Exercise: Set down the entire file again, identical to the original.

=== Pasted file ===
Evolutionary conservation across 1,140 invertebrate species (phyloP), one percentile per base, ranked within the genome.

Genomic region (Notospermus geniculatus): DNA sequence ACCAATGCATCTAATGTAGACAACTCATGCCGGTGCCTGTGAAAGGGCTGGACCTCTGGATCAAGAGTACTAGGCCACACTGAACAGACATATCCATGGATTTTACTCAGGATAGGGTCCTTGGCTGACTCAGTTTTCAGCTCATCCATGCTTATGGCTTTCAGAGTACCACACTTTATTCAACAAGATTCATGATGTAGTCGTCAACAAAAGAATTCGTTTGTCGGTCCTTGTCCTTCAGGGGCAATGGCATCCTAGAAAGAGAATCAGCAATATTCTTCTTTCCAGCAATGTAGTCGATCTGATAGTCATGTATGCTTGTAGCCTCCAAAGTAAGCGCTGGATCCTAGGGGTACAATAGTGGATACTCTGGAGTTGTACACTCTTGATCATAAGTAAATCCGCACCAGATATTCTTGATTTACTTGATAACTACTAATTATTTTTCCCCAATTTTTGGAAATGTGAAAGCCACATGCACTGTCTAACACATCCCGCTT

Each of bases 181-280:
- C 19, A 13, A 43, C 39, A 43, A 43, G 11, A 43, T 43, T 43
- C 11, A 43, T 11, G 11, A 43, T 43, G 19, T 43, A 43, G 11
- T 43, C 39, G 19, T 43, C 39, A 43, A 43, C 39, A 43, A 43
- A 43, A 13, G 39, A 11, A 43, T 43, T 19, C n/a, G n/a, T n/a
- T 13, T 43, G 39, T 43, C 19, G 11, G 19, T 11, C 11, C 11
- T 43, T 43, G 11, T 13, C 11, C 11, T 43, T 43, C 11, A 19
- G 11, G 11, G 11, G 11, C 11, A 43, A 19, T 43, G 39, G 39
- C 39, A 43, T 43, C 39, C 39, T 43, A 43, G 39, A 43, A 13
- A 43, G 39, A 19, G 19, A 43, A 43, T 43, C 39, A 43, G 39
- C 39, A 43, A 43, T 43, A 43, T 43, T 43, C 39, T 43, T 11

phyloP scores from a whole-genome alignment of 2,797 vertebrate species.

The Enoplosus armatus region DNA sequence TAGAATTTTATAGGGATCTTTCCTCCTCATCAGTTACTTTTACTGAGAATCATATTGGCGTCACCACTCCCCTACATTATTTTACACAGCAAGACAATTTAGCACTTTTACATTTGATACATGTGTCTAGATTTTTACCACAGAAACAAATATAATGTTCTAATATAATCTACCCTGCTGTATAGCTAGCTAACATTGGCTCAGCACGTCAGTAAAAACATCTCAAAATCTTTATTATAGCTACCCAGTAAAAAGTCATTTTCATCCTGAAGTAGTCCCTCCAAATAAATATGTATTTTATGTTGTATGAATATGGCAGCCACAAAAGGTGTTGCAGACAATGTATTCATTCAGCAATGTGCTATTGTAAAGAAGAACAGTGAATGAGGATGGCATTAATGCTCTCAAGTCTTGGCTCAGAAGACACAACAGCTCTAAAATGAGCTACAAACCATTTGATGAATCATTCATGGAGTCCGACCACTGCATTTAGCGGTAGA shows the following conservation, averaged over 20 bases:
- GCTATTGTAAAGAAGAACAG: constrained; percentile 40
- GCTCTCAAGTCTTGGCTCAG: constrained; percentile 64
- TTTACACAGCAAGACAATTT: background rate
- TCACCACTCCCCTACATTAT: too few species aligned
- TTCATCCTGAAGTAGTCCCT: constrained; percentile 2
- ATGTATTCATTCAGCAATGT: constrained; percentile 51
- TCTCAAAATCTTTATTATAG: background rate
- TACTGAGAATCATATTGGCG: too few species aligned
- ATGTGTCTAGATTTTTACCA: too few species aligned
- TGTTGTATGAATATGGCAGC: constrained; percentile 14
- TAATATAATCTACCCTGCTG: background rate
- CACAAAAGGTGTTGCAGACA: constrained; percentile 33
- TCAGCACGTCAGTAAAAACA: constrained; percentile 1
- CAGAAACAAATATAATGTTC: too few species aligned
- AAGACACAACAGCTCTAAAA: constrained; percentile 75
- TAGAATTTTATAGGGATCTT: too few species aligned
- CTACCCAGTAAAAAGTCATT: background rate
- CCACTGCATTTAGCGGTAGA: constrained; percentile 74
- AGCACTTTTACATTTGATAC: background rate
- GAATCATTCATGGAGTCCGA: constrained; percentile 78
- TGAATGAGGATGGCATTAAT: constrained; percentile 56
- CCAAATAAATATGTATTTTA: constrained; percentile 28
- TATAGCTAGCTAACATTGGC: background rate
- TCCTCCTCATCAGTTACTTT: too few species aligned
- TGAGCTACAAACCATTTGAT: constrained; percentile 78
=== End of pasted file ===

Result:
Evolutionary conservation across 1,140 invertebrate species (phyloP), one percentile per base, ranked within the genome.

Genomic region (Notospermus geniculatus): DNA sequence ACCAATGCATCTAATGTAGACAACTCATGCCGGTGCCTGTGAAAGGGCTGGACCTCTGGATCAAGAGTACTAGGCCACACTGAACAGACATATCCATGGATTTTACTCAGGATAGGGTCCTTGGCTGACTCAGTTTTCAGCTCATCCATGCTTATGGCTTTCAGAGTACCACACTTTATTCAACAAGATTCATGATGTAGTCGTCAACAAAAGAATTCGTTTGTCGGTCCTTGTCCTTCAGGGGCAATGGCATCCTAGAAAGAGAATCAGCAATATTCTTCTTTCCAGCAATGTAGTCGATCTGATAGTCATGTATGCTTGTAGCCTCCAAAGTAAGCGCTGGATCCTAGGGGTACAATAGTGGATACTCTGGAGTTGTACACTCTTGATCATAAGTAAATCCGCACCAGATATTCTTGATTTACTTGATAACTACTAATTATTTTTCCCCAATTTTTGGAAATGTGAAAGCCACATGCACTGTCTAACACATCCCGCTT

Each of bases 181-280:
- C 19, A 13, A 43, C 39, A 43, A 43, G 11, A 43, T 43, T 43
- C 11, A 43, T 11, G 11, A 43, T 43, G 19, T 43, A 43, G 11
- T 43, C 39, G 19, T 43, C 39, A 43, A 43, C 39, A 43, A 43
- A 43, A 13, G 39, A 11, A 43, T 43, T 19, C n/a, G n/a, T n/a
- T 13, T 43, G 39, T 43, C 19, G 11, G 19, T 11, C 11, C 11
- T 43, T 43, G 11, T 13, C 11, C 11, T 43, T 43, C 11, A 19
- G 11, G 11, G 11, G 11, C 11, A 43, A 19, T 43, G 39, G 39
- C 39, A 43, T 43, C 39, C 39, T 43, A 43, G 39, A 43, A 13
- A 43, G 39, A 19, G 19, A 43, A 43, T 43, C 39, A 43, G 39
- C 39, A 43, A 43, T 43, A 43, T 43, T 43, C 39, T 43, T 11

phyloP scores from a whole-genome alignment of 2,797 vertebrate species.

The Enoplosus armatus region DNA sequence TAGAATTTTATAGGGATCTTTCCTCCTCATCAGTTACTTTTACTGAGAATCATATTGGCGTCACCACTCCCCTACATTATTTTACACAGCAAGACAATTTAGCACTTTTACATTTGATACATGTGTCTAGATTTTTACCACAGAAACAAATATAATGTTCTAATATAATCTACCCTGCTGTATAGCTAGCTAACATTGGCTCAGCACGTCAGTAAAAACATCTCAAAATCTTTATTATAGCTACCCAGTAAAAAGTCATTTTCATCCTGAAGTAGTCCCTCCAAATAAATATGTATTTTATGTTGTATGAATATGGCAGCCACAAAAGGTGTTGCAGACAATGTATTCATTCAGCAATGTGCTATTGTAAAGAAGAACAGTGAATGAGGATGGCATTAATGCTCTCAAGTCTTGGCTCAGAAGACACAACAGCTCTAAAATGAGCTACAAACCATTTGATGAATCATTCATGGAGTCCGACCACTGCATTTAGCGGTAGA shows the following conservation, averaged over 20 bases:
- GCTATTGTAAAGAAGAACAG: constrained; percentile 40
- GCTCTCAAGTCTTGGCTCAG: constrained; percentile 64
- TTTACACAGCAAGACAATTT: background rate
- TCACCACTCCCCTACATTAT: too few species aligned
- TTCATCCTGAAGTAGTCCCT: constrained; percentile 2
- ATGTATTCATTCAGCAATGT: constrained; percentile 51
- TCTCAAAATCTTTATTATAG: background rate
- TACTGAGAATCATATTGGCG: too few species aligned
- ATGTGTCTAGATTTTTACCA: too few species aligned
- TGTTGTATGAATATGGCAGC: constrained; percentile 14
- TAATATAATCTACCCTGCTG: background rate
- CACAAAAGGTGTTGCAGACA: constrained; percentile 33
- TCAGCACGTCAGTAAAAACA: constrained; percentile 1
- CAGAAACAAATATAATGTTC: too few species aligned
- AAGACACAACAGCTCTAAAA: constrained; percentile 75
- TAGAATTTTATAGGGATCTT: too few species aligned
- CTACCCAGTAAAAAGTCATT: background rate
- CCACTGCATTTAGCGGTAGA: constrained; percentile 74
- AGCACTTTTACATTTGATAC: background rate
- GAATCATTCATGGAGTCCGA: constrained; percentile 78
- TGAATGAGGATGGCATTAAT: constrained; percentile 56
- CCAAATAAATATGTATTTTA: constrained; percentile 28
- TATAGCTAGCTAACATTGGC: background rate
- TCCTCCTCATCAGTTACTTT: too few species aligned
- TGAGCTACAAACCATTTGAT: constrained; percentile 78